Whiplash

Make no mistake, even amongst those who love Whiplash – of whom there should be plenty – there will be much division with regard to Terence Fletcher (J.K. Simmons), the music teacher who refuses to accept anything other than perfection and is willing to do whatever it takes to get it. Fletcher’s antics have more in common with the sadistic drill sergeant from Full Metal Jacket than any previous onscreen teacher character. There are no Erin Gruwell’s or John Keating’s here and much of any debate around Fletcher’s tactics must inevitably be focussed on whether the ends justify the means. Is physical and psychological torment acceptable if they do ultimately enable the student to reach the absolute peak of their abilities? I’m not sure if there is a definitive answer and I’m not sure the film takes a position either way, but Whiplash – written and directed by 29-year-old Damien Chazelle – is certainly a powerful exploration of the determination to succeed in a world in which scrutiny, judgement and condemnation for the slightest of errors are as certain as the sunrise.

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It is so great to see Simmons – who is so often confined to bit parts and supporting roles despite his considerable talents – presented with a role of substance and he grabs the opportunity with gusto, presenting Fletcher as an egregious egotist who simply will not tolerate second best. From throwing furniture to calling his students ‘faggots’ and ‘cocksuckers’ and pushing them relentlessly in rehearsal until they are physically and emotionally spent, Fletcher is unyielding in his pursuit of perfection. It is hard to argue when Fletcher declares that the most dangerous two words in the English language are “good job”. As such, the film can be seen as a critique of the contemporary malaise in which encouragement is a teaching tool and everybody gets a prize just for taking part. Can such an approach ever foster true talent? Certainly, Fletcher doesn’t think so and, despite his bombastic bluster, a place in his acclaimed jazz ensemble is the most sought after amongst students at the prestigious Shaffer Music Conservatory in New York. When talented young drummer Andrew (Miles Teller) is afforded such an opportunity, he has no idea what torment awaits.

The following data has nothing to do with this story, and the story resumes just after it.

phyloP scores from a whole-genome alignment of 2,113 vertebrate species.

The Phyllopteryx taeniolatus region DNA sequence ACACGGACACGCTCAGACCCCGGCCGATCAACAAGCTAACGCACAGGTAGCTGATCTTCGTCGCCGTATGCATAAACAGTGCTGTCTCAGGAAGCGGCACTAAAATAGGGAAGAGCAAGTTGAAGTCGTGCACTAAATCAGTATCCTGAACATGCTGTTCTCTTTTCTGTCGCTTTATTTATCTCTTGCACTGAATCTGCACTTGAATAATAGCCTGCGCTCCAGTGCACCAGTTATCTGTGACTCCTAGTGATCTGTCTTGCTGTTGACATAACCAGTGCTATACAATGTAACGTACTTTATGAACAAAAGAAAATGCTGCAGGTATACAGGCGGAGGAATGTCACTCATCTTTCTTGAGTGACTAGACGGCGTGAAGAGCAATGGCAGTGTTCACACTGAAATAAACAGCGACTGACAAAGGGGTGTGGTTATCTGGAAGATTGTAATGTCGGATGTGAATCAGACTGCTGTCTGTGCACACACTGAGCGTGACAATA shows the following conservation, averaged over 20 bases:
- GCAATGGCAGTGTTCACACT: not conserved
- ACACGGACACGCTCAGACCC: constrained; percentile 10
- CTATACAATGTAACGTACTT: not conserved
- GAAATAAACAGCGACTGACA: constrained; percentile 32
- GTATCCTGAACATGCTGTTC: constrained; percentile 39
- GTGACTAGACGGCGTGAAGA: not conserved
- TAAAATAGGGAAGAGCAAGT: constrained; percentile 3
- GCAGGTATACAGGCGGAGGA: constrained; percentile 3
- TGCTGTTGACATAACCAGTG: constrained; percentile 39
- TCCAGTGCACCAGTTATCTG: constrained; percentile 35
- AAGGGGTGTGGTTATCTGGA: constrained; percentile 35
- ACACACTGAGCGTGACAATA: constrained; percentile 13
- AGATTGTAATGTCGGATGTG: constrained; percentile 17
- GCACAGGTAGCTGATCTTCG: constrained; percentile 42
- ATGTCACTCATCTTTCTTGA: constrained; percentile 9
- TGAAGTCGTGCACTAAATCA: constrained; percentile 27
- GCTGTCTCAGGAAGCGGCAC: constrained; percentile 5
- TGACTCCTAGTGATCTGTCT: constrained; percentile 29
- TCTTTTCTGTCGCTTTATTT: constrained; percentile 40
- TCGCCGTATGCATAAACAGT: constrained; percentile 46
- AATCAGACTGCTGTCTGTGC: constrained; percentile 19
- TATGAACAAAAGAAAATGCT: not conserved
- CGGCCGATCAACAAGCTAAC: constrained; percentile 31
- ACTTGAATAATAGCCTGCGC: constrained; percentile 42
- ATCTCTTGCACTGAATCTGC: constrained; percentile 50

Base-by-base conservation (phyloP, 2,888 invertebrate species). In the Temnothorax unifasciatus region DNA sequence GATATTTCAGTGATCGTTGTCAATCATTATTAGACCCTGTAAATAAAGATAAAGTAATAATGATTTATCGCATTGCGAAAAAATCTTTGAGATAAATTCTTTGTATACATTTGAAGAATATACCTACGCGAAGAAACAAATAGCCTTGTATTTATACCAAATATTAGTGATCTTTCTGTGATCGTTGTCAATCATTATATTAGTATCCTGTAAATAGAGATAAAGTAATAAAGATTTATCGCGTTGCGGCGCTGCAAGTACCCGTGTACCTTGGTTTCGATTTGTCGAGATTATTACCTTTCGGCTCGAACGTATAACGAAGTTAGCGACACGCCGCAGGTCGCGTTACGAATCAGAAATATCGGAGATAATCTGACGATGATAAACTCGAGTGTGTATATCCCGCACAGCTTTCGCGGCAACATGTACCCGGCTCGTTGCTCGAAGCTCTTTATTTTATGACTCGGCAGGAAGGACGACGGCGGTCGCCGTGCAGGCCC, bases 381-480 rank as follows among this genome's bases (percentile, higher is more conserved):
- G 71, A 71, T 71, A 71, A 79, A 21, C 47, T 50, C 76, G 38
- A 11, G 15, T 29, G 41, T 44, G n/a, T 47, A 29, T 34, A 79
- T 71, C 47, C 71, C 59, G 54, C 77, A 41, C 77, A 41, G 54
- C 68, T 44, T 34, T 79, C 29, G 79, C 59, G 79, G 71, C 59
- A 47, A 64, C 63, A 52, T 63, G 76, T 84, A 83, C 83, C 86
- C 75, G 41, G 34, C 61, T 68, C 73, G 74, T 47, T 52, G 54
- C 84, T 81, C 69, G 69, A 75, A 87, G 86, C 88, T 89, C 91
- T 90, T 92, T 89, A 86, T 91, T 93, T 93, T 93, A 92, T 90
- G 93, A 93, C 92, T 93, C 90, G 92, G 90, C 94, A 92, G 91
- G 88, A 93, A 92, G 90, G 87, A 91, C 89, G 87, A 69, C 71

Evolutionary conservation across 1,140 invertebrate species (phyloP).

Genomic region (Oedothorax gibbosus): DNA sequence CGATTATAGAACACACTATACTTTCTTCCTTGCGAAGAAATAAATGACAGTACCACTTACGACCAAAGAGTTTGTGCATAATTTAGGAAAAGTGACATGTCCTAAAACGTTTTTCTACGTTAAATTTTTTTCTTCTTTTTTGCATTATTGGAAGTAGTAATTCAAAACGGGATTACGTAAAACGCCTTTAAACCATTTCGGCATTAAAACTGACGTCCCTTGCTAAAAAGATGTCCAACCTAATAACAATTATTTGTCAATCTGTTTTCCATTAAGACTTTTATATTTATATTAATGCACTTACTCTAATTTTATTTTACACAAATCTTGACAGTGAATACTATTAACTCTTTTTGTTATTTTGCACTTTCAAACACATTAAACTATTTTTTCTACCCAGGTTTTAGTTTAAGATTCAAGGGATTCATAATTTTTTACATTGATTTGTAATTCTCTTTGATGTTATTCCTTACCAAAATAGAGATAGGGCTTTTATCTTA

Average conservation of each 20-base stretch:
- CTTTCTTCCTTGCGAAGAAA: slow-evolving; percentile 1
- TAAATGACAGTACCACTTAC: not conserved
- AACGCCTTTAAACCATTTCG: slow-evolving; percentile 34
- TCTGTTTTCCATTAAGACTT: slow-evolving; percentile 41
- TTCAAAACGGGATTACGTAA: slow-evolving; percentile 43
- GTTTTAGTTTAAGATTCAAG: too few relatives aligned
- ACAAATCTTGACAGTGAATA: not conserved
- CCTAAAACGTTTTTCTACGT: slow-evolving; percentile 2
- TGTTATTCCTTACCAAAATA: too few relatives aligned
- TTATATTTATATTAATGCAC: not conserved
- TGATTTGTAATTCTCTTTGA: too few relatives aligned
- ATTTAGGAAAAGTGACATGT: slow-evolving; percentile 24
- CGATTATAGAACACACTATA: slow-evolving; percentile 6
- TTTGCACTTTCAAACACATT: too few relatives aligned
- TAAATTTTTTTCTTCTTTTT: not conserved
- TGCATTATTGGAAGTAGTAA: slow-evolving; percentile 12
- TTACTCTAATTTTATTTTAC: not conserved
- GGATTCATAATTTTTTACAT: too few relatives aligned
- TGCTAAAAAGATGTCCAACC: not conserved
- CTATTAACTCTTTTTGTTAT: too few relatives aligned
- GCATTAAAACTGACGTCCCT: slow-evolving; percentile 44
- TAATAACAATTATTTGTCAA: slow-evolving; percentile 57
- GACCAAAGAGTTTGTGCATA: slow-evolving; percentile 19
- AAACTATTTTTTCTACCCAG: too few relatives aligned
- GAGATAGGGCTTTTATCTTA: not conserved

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Andrew is confident in his ability as a drummer but insecure in almost every other aspect of his life. When not rehearsing, he is with his father Jim (Paul Reiser) at the movies. He finally builds up the courage to ask Nicole (Glee’s Melissa Benoist) – the girl who works the refreshment counter at the cinema – out on a date but soon finds himself on a downward spiral of self-doubt and physical exhaustion. It doesn’t help matters that Jim – all fatherly love in their moments alone – mocks Andrew’s aspirations to be a professional musician at a family dinner. In fact, the disingenuous Jim might just be the most dislikeable character in the film; his undermining of Andrew’s talent and ambitions is much more sinister than anything Fletcher ever does. Backing up from The Spectacular Now, Teller is terrific once again as Andrew, never presenting him as too cocky but exposing the spark within that drives him to be the best he can possibly be.

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The fact this movie is so spectacularly successful as a piece of entertaining, thought-provoking cinema is almost entirely due to the performances of the co-leads. Teller and Simmons could not be better and it is no surprise that there is already Oscar buzz around the latter. Fletcher could so easily come across as nothing but a heartless bully, but there is much more to him than that. Yes, his approach may be unorthodox and even unacceptable in the eyes of many, but it works, as the marvellous final scene – an on-stage showdown between teacher and student – emphatically demonstrates. Of course, as we can expect from any teacher who dares to be unconventional and is prepared to push their students to their limits, Fletcher finds himself under fire from do-gooders desperate to bring him undone. Of course, the soundtrack – including the song from which the film draws its title – is sublime and plays such an integral part in the narrative. It is through the music that the relationship between Andrew and Fletcher is formed and fractured. Yes, there are a few things that grate – such as the lack of character development afforded Nicole and the lack of exposition given to a key narrative moment that I won’t expound upon here in the interests of those who have yet to see it – but overall Whiplash is a welcome – if at times uncomfortable – journey into the world of the gifted artist and a mentor who simply will not accept anything but the very best.

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